VictoryThe armored boots of two warriors were planted feet from the edge of a cliff as they overlooked the land and saw a great black cloud sweep over hill and dale. The Earth was littered with the bodies of the dead as far as the eye could see, and wolves and ravens came to take the souls of the slain to the halls of the gods. The Sun was beginning her descent into the Underworld, and firey light shot up from underneath the Earth and accross the sky as she pierced the horizon.
“How many of ours were killed?”
“At least a few hundred.”
“That’s barely a victory.”
“Our people are safe in their houses and the slain go to the halls of the gods, never having to concern themselves with journeying accross the Abyss, except maybe after their next life or so. I’d call that a victory.”
Just hours ago, the Sun shone brightly and golden rays shimmered accross the edges of swords, the tips of spears, the faces of shields; their weapons flashed and
There Must Be OrderIn the region to the northwest of the empire of Galeym, there was a region of rugged hills and low mountains, transitioning into the high mountains, the White Mountains, that the Empire could not pass into, and these hills were known as the Pailti, or, regionally, as the Pailtz, which means “hills” in the language of Galeym, and in these hills were many villages that were not part of the Empire. It was a beautiful day in Spring, with the Sun peaking over the hills as birds twittered in the trees, and the villagers in Sohmk were at their work in the fields, which, being in the hills, were swiddens scattered here and there in gaps in the woods; generally, the people were of such a disposition that their work, no matter how hard, did not weigh them down, and they could be heard singing while they planted:
The fair Sun shines o’er all our fields
Which will soon a great harvest yield
The Earth’s reward for all our toil
On the Pailtz’s blesséd soil!
Sin and DeathI remember now, at that appointment, something I had not even noticed when I was there: a soft, guttural cackling, seeping out from the bowels of the Earth, and I realize now I may have very well unwittingly sold my soul.
“Have you had any thoughts of killing yourself recently?” asked the psychiatrist.
“Yes.” I hadn’t, but if I said yes, I would have my parents under my thumb; no more fighting, no more being called “bitch” or “dumbass”, no more being backed into corners and grabbed and pushed and hit. They would have to feel sorry for me instead of hurting me, they would have no choice if they wanted me to live so they could go on hurting me, or so they thought – so I thought. I’d have to take meds, but that’s really the worst that could happen.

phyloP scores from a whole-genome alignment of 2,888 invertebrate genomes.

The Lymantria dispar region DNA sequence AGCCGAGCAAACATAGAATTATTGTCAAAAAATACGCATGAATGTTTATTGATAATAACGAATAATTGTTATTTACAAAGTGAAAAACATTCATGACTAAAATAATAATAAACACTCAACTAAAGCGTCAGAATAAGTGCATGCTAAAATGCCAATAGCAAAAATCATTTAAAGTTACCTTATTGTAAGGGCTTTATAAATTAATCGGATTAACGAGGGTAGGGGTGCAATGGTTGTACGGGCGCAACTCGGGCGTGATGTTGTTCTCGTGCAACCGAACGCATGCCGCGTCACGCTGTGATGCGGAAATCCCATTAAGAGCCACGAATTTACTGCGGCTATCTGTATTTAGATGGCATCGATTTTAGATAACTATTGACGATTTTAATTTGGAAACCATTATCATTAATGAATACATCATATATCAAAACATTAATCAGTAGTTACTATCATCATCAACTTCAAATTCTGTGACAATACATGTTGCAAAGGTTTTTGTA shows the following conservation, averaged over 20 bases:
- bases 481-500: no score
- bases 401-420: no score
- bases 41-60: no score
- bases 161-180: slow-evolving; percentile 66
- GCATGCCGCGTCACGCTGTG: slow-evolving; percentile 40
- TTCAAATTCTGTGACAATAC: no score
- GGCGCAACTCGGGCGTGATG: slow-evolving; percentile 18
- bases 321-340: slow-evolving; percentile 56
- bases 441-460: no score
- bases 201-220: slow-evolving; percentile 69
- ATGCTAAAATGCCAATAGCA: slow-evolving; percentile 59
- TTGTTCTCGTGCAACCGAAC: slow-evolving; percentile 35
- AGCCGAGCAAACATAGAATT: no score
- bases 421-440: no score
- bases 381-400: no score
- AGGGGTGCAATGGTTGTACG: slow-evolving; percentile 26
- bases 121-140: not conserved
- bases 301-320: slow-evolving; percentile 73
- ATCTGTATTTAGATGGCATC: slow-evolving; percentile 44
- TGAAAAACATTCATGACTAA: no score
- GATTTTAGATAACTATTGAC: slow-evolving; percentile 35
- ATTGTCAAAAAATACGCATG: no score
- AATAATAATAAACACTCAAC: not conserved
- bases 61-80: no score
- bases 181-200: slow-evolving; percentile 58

No, it wasn’t.
I don’t remember how I got here, I don’t remember anything for a while before when I got here. Now they’re coming to make me take my
The End of the Perpetual ItThey had walked and rode for days deep into the heart of the jungle, and their packhorses had become weary as they had become weary, when they came into an unexpected clearing in which a great, old stone pyramid was standing, which the sight of renewed their energy and they decided to go in. At the foot of the pyramid were steps leading not to the top of the pyramid, but into the heart of thd pyramid, about halfway between the top and bottom; they tethered their horses and climbed the steps until they were inside. They were surprised to find it was not dark inside, but dimly lit, and there appeared to be a brighter light emanating from an upwards-leading staircase at the end of the tunnel to the right, while the downward-leading tunnel to the left was dark.
“I say we go up first,” said the expedition leader.
“I think we all agree. I myself would actually rather not go down at all,” said one of the crew.
“I would agree with that,” said another one, an